The T&S RV will be assessed as a minor assignment according to the rubric indicated below. The text and comments made about it will be returned to students via the email function on D2L. Those comments should be used to improve the text further in advance of its final submission; the T&S RV is a work in progress, although one nearing completion.

Students are encouraged to consult with the instructor and with tutors in the Writing Center during the process of composing the T&S RV. No extra credit will be afforded to the project for doing so, but doing so is likely to improve the grade received and will likely be considered positively in the Prof score awarded at the end of the term.

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Revise the T&S RV into the T&S FV

Following the return of instructor comments on the T&S RV, students are strongly encouraged to revise their papers in light of the comments. They should work from global issues—whether the subject of inquiry is clear and appropriate, whether the rationale for approaching it is, whether the questions asked about it are, whether the annotated bibliography is introduced with appropriate methodology, and whether its entries are complete and appropriate—to more local issues—such as how best to transition between each major part, how to transition from paragraph to paragraph and sentence to sentence, and how best to phrase for concision and emphasis. Only after all of that is done should there be any thought of checking and amending as appropriate the surface-level features of formatting, spelling, punctuation, and the like.

The paper resulting from the process of revision, the T&S FV, should still open with an expression of the subject of inquiry, the rationale for selecting it, and at least three research questions to ask about it. The T&S FV should still follow with an annotated bibliography that outlines its methodology before offering four three-part entries (citation, summary, and explanation) in alphabetical order.

The T&S FV is due via D2L before the beginning of class time on 26 February 2016. It must be submitted in .doc, .docx, or .rtf format. (No other file types will be accepted; submissions in another file type will be treated as though not submitted.) The text should be presented according to the same standards as that of the T&S PV, and it should be within the acceptable length indicated (325 to 650 words of topic proposal; annotated bibliography consisting of an introductory paragraph and four three-part annotation entries; and heading and title). Usage should conform to standards promulgated by the MLA and discussed during class time.

The T&S FV will be assessed as a major assignment worth 10% of the total course grade, using the rubric indicated below. The text and comments made about it will be returned to students via the email function on D2L. Those comments should be used to stimulate still better performance on future writing; the T&S will return in an updated version as a later minor assignment (yet to be discussed), and it will directly inform later assignments in the class. Additionally, there is other writing to be done in the class and in life beyond the classroom, and it needs to be the best it can possibly be; comments on the T&S should help with that writing.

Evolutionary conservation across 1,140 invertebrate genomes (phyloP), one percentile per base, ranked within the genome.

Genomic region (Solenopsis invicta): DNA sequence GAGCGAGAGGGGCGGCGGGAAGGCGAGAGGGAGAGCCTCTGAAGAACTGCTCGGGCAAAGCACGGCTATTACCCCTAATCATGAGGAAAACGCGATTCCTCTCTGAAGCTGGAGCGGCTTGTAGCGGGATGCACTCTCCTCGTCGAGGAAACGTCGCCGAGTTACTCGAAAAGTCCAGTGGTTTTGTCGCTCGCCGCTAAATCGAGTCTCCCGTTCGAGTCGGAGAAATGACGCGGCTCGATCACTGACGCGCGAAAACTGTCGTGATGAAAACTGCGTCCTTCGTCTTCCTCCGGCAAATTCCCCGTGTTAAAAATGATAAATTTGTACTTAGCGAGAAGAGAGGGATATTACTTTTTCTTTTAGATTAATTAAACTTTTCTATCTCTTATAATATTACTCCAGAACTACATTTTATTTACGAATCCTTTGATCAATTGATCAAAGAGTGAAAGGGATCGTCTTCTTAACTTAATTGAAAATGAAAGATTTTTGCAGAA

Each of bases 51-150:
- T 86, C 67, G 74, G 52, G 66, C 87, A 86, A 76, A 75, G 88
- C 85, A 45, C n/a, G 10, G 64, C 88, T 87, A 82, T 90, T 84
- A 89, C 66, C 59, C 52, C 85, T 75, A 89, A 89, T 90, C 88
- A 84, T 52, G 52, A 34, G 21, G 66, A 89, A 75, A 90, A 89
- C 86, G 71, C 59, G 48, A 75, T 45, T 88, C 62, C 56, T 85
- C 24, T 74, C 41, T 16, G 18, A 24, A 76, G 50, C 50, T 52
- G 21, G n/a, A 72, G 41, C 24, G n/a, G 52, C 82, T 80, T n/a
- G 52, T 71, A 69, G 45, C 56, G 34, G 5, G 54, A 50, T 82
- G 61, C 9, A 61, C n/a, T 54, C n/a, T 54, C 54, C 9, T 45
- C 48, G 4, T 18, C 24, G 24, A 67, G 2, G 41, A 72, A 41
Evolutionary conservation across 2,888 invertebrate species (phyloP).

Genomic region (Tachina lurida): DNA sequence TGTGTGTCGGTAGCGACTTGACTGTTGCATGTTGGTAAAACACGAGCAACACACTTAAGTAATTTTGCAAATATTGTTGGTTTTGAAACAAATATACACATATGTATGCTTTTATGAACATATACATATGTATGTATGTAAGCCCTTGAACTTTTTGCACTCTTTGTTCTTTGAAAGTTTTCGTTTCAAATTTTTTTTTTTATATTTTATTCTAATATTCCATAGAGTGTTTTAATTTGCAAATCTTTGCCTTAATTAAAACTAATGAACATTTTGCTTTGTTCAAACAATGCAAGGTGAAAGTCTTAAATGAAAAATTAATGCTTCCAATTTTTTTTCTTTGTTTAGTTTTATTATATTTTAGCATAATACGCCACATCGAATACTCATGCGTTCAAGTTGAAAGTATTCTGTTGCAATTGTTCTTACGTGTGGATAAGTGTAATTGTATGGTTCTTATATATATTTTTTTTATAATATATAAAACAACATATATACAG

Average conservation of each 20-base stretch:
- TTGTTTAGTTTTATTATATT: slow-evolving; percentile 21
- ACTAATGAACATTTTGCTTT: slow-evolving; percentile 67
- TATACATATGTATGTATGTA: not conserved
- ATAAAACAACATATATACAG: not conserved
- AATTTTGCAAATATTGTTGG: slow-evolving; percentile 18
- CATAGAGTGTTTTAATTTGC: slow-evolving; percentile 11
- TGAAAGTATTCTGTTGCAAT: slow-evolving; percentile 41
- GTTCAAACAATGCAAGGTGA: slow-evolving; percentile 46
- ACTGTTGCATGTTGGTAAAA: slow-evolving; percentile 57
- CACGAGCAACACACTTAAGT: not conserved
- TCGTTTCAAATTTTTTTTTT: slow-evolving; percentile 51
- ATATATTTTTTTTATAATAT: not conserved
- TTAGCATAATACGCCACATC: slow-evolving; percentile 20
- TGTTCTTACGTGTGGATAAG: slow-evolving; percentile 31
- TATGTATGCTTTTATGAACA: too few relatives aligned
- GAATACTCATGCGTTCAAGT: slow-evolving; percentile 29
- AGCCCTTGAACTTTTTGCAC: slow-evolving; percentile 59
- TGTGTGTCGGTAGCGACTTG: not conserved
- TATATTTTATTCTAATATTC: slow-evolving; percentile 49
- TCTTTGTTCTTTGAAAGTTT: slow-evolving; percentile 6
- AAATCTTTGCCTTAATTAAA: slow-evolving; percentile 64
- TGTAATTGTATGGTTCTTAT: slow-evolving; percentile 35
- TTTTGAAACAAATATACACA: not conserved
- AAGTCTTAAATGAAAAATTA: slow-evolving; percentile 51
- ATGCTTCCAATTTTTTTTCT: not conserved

Students are encouraged to consult with the instructor and with tutors in the Writing Center during the process of composing the T&S FV. No extra credit will be afforded to the project for doing so, but doing so is likely to improve the grade received and will likely be considered positively in the Prof score awarded at the end of the term.

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Update the T&S

Because the T&S feeds into the SOQ, and because there is substantial class time between those assignments, keeping the work of finding and evaluating resources in students’ minds seems an appropriate and helpful thing to do. Because experience indicates that students will focus their attention on things that affect their grades, making the continuation of finding and evaluating resources in students’ minds a graded assignment seems appropriate, as well. The T&S Update proceeds from those causes, asking students to further refine the work done for the T&S so that it remains in their minds and they therefore retain or increase their momentum towards the SOQ.

Students in Prof. Elliott’s sections of ENGL 1213 in the Spring 2016 instructional term at Oklahoma State University will need to perform several tasks to successfully complete the exercise:

Information about each follows.

Refine the Topic Proposal